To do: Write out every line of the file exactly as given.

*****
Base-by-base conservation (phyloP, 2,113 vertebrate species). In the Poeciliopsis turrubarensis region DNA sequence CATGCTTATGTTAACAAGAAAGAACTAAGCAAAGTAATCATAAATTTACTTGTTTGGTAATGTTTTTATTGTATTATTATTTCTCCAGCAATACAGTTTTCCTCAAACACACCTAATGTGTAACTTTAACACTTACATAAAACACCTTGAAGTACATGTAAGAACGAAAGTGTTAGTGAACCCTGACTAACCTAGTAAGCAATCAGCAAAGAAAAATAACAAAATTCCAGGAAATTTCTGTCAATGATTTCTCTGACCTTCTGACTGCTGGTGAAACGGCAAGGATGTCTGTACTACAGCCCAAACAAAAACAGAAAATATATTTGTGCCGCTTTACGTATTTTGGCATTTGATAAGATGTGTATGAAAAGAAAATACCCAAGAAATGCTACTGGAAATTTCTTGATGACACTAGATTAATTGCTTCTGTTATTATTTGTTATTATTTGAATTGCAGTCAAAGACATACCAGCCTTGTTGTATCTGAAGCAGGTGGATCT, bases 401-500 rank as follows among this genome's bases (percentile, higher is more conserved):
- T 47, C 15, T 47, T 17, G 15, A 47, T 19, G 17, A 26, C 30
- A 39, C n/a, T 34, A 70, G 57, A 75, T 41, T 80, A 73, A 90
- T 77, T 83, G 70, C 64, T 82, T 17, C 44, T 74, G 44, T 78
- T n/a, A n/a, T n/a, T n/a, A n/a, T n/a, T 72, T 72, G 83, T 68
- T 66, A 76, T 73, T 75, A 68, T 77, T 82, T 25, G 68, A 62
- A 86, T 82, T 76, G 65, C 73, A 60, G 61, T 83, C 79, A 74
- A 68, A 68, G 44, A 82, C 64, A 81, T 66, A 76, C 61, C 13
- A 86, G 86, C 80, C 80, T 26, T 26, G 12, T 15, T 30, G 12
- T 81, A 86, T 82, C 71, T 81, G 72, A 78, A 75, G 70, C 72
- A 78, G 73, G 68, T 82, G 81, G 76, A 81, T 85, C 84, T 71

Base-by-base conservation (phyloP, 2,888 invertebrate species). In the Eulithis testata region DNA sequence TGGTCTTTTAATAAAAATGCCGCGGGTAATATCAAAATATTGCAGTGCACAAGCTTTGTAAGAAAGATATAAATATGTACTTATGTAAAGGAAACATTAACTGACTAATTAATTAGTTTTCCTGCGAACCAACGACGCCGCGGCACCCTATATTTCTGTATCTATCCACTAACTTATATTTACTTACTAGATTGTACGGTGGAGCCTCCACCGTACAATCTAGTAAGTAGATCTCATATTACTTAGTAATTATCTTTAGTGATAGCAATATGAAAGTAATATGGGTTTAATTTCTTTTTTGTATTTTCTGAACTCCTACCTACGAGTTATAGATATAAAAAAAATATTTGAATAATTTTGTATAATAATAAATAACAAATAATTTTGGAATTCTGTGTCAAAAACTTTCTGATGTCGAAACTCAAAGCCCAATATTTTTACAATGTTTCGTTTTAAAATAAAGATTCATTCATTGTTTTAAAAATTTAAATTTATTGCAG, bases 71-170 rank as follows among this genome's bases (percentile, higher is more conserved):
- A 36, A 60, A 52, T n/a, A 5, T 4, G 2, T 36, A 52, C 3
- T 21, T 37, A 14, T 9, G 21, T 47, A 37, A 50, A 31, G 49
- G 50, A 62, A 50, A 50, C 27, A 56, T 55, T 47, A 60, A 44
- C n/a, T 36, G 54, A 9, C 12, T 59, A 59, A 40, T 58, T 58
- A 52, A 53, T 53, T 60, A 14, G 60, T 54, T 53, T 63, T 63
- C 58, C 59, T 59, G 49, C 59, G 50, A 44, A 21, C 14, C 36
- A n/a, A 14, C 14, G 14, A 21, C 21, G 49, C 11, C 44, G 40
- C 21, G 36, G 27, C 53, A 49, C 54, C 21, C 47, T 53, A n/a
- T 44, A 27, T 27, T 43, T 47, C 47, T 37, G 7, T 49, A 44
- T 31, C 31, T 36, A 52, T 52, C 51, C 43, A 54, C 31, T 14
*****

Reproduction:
Base-by-base conservation (phyloP, 2,113 vertebrate species). In the Poeciliopsis turrubarensis region DNA sequence CATGCTTATGTTAACAAGAAAGAACTAAGCAAAGTAATCATAAATTTACTTGTTTGGTAATGTTTTTATTGTATTATTATTTCTCCAGCAATACAGTTTTCCTCAAACACACCTAATGTGTAACTTTAACACTTACATAAAACACCTTGAAGTACATGTAAGAACGAAAGTGTTAGTGAACCCTGACTAACCTAGTAAGCAATCAGCAAAGAAAAATAACAAAATTCCAGGAAATTTCTGTCAATGATTTCTCTGACCTTCTGACTGCTGGTGAAACGGCAAGGATGTCTGTACTACAGCCCAAACAAAAACAGAAAATATATTTGTGCCGCTTTACGTATTTTGGCATTTGATAAGATGTGTATGAAAAGAAAATACCCAAGAAATGCTACTGGAAATTTCTTGATGACACTAGATTAATTGCTTCTGTTATTATTTGTTATTATTTGAATTGCAGTCAAAGACATACCAGCCTTGTTGTATCTGAAGCAGGTGGATCT, bases 401-500 rank as follows among this genome's bases (percentile, higher is more conserved):
- T 47, C 15, T 47, T 17, G 15, A 47, T 19, G 17, A 26, C 30
- A 39, C n/a, T 34, A 70, G 57, A 75, T 41, T 80, A 73, A 90
- T 77, T 83, G 70, C 64, T 82, T 17, C 44, T 74, G 44, T 78
- T n/a, A n/a, T n/a, T n/a, A n/a, T n/a, T 72, T 72, G 83, T 68
- T 66, A 76, T 73, T 75, A 68, T 77, T 82, T 25, G 68, A 62
- A 86, T 82, T 76, G 65, C 73, A 60, G 61, T 83, C 79, A 74
- A 68, A 68, G 44, A 82, C 64, A 81, T 66, A 76, C 61, C 13
- A 86, G 86, C 80, C 80, T 26, T 26, G 12, T 15, T 30, G 12
- T 81, A 86, T 82, C 71, T 81, G 72, A 78, A 75, G 70, C 72
- A 78, G 73, G 68, T 82, G 81, G 76, A 81, T 85, C 84, T 71

Base-by-base conservation (phyloP, 2,888 invertebrate species). In the Eulithis testata region DNA sequence TGGTCTTTTAATAAAAATGCCGCGGGTAATATCAAAATATTGCAGTGCACAAGCTTTGTAAGAAAGATATAAATATGTACTTATGTAAAGGAAACATTAACTGACTAATTAATTAGTTTTCCTGCGAACCAACGACGCCGCGGCACCCTATATTTCTGTATCTATCCACTAACTTATATTTACTTACTAGATTGTACGGTGGAGCCTCCACCGTACAATCTAGTAAGTAGATCTCATATTACTTAGTAATTATCTTTAGTGATAGCAATATGAAAGTAATATGGGTTTAATTTCTTTTTTGTATTTTCTGAACTCCTACCTACGAGTTATAGATATAAAAAAAATATTTGAATAATTTTGTATAATAATAAATAACAAATAATTTTGGAATTCTGTGTCAAAAACTTTCTGATGTCGAAACTCAAAGCCCAATATTTTTACAATGTTTCGTTTTAAAATAAAGATTCATTCATTGTTTTAAAAATTTAAATTTATTGCAG, bases 71-170 rank as follows among this genome's bases (percentile, higher is more conserved):
- A 36, A 60, A 52, T n/a, A 5, T 4, G 2, T 36, A 52, C 3
- T 21, T 37, A 14, T 9, G 21, T 47, A 37, A 50, A 31, G 49
- G 50, A 62, A 50, A 50, C 27, A 56, T 55, T 47, A 60, A 44
- C n/a, T 36, G 54, A 9, C 12, T 59, A 59, A 40, T 58, T 58
- A 52, A 53, T 53, T 60, A 14, G 60, T 54, T 53, T 63, T 63
- C 58, C 59, T 59, G 49, C 59, G 50, A 44, A 21, C 14, C 36
- A n/a, A 14, C 14, G 14, A 21, C 21, G 49, C 11, C 44, G 40
- C 21, G 36, G 27, C 53, A 49, C 54, C 21, C 47, T 53, A n/a
- T 44, A 27, T 27, T 43, T 47, C 47, T 37, G 7, T 49, A 44
- T 31, C 31, T 36, A 52, T 52, C 51, C 43, A 54, C 31, T 14